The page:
Every new year, a beautiful wooden box containing Gozen Hoshigaki - dried persimmons arrive from Tsuchiya - the two hundred year old artisanal pastry shop in Ogaki, Gifu. It is a New Year's gift, Onenga, from Keiko Tsuchiya, the owner of the shop whom my family has known for more than forty years. Keiko was my Japanese tutor when I was living in Mexico city as a girl. When her family moved back to Japan, she married Tsuchiya, and has lived in Ogaki ever since. I have not seen her since my Mexico days but I spoke to her on the phone this year. She was full of nostalgia. She said my family is her connection to Mexico. My connection to both Japan and Mexico is this hoshigaki.
The persimmons used to make Gozen Shirogaki are the cream of the crop. The chosen fruit is carefully peeled, strung and hung on bamboo poles to dry for forty days. My father likes to take trips to Ogaki during the fall when hundreds of these bright orange persimmons are hanging out in the open air to dry. It inspires him to write haiku.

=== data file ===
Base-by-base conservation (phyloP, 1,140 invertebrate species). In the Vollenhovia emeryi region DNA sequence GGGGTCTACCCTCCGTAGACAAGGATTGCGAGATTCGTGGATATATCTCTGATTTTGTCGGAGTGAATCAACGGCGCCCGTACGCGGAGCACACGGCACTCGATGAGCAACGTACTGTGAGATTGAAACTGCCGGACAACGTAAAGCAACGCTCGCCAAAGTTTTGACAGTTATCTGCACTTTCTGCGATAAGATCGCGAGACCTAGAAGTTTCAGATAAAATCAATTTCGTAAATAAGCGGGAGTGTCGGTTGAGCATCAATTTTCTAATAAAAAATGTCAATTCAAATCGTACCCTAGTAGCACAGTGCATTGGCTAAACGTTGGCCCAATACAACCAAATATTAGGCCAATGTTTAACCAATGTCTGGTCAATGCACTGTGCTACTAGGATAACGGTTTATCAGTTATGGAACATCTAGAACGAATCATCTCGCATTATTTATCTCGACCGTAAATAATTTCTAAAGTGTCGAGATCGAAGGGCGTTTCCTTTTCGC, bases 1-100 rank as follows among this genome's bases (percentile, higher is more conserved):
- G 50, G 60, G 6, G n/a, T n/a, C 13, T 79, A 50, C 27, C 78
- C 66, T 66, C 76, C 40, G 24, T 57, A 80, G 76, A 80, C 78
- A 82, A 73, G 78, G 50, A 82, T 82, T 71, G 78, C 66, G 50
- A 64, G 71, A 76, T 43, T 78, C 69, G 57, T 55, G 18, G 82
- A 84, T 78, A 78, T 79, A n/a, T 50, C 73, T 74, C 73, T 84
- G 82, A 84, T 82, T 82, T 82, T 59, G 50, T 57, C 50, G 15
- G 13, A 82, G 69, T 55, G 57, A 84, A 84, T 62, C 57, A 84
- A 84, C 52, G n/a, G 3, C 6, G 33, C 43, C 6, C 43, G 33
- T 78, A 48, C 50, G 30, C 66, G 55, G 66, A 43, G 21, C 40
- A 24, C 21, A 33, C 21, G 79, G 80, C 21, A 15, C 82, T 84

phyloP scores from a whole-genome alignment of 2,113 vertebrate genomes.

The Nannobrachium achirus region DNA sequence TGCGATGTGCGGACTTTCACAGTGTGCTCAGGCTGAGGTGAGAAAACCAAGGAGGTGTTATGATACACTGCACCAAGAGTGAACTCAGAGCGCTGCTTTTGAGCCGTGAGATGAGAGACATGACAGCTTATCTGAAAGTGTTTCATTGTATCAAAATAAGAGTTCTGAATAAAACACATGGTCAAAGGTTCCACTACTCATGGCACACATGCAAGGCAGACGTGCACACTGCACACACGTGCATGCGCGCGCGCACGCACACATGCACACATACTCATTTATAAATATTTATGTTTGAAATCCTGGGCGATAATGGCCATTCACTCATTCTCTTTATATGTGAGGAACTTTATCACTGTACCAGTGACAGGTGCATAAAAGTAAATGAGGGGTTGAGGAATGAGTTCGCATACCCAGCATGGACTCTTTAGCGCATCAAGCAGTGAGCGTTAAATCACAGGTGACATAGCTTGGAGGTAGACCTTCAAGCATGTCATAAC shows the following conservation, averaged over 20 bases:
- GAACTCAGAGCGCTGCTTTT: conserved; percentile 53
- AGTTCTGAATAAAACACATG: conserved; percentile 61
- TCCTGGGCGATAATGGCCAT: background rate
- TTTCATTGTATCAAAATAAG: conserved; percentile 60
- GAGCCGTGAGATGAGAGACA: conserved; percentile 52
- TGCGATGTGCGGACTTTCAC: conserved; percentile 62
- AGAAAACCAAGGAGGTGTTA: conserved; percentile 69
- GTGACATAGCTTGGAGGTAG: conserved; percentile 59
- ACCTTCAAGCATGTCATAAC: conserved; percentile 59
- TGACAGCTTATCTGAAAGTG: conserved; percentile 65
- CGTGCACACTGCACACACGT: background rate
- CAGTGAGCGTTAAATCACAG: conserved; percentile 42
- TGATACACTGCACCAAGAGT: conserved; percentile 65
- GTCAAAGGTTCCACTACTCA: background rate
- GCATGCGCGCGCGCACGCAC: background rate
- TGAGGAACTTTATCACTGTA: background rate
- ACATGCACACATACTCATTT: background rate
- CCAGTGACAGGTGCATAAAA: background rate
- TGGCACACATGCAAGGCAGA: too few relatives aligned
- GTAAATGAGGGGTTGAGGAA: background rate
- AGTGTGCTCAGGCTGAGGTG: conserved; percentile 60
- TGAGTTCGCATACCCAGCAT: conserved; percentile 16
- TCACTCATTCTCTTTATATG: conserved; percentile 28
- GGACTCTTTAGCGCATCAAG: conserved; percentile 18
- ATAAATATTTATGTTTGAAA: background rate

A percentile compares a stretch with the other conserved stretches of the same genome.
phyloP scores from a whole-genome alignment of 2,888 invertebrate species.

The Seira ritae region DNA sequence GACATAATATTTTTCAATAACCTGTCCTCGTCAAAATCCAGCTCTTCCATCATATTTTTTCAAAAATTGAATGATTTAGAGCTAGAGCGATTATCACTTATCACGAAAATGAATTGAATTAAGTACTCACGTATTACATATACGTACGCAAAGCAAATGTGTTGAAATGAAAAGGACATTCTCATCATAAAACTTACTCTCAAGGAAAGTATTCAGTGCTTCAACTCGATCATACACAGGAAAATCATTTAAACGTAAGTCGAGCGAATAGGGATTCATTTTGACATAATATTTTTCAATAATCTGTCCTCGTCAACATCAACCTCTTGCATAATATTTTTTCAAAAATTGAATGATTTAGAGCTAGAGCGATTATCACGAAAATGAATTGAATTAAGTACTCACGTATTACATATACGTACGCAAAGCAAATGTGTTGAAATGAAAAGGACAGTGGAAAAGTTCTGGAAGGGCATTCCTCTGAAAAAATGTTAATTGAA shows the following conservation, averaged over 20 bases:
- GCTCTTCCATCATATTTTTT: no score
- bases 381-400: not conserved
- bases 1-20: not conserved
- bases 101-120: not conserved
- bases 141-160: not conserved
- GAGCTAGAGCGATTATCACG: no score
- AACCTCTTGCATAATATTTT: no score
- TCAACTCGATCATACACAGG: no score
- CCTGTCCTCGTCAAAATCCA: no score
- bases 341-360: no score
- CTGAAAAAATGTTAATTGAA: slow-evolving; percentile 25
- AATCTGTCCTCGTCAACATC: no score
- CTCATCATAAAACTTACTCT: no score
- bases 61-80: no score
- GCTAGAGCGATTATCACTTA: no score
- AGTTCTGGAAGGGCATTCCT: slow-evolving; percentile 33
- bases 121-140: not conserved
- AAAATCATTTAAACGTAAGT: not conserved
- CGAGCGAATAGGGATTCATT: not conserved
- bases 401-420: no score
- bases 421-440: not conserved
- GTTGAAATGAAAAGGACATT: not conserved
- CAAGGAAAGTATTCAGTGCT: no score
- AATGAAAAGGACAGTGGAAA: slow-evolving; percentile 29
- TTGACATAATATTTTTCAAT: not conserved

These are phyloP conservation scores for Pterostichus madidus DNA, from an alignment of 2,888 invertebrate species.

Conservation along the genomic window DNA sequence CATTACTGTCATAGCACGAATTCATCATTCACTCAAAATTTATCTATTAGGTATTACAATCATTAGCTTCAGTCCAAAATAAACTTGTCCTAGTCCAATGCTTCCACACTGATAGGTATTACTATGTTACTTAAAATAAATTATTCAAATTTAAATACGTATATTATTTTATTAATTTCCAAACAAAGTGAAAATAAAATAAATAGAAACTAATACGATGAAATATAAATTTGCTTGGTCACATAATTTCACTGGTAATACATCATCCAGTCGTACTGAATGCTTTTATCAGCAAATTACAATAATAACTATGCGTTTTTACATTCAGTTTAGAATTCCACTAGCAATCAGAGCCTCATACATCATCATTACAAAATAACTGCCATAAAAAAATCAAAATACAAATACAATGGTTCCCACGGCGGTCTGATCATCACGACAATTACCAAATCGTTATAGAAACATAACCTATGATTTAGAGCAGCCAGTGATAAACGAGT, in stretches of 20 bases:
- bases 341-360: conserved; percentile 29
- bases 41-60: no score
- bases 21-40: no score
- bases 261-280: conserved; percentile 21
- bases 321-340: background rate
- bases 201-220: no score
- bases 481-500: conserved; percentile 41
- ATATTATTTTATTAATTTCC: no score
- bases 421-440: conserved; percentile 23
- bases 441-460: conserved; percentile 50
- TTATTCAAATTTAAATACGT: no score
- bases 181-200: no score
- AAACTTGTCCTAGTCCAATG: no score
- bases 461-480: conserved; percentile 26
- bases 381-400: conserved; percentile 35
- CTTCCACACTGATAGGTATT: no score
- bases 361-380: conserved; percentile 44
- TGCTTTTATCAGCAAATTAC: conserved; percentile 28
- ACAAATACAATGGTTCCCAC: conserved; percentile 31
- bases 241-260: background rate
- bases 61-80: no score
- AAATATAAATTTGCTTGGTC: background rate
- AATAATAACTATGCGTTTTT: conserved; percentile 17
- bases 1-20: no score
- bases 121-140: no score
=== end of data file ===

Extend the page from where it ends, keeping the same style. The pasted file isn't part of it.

They say the cost and labor of making one Gozen Shirogaki compares to producing a bushel of rice. The persimmon makers sleep in the storage room to attend to the persimmons during the production season. Each persimmon is massaged by hand with a special brush - a process that creates a fine crystalized white coating on the fruit. These hoshigaki have tender skin with a very moist inner meat. They taste heavenly. I feel lucky if I can eat one in the new year. I am off to a good start.
Hoshi-gaki goes very well with tea. The tea master, Senno Rikyu, wrote about the hoshi-gaki of this region in his chronicles.
To obtain Gozen Shirogaki, you must special order them from Tsuchiya in the fall.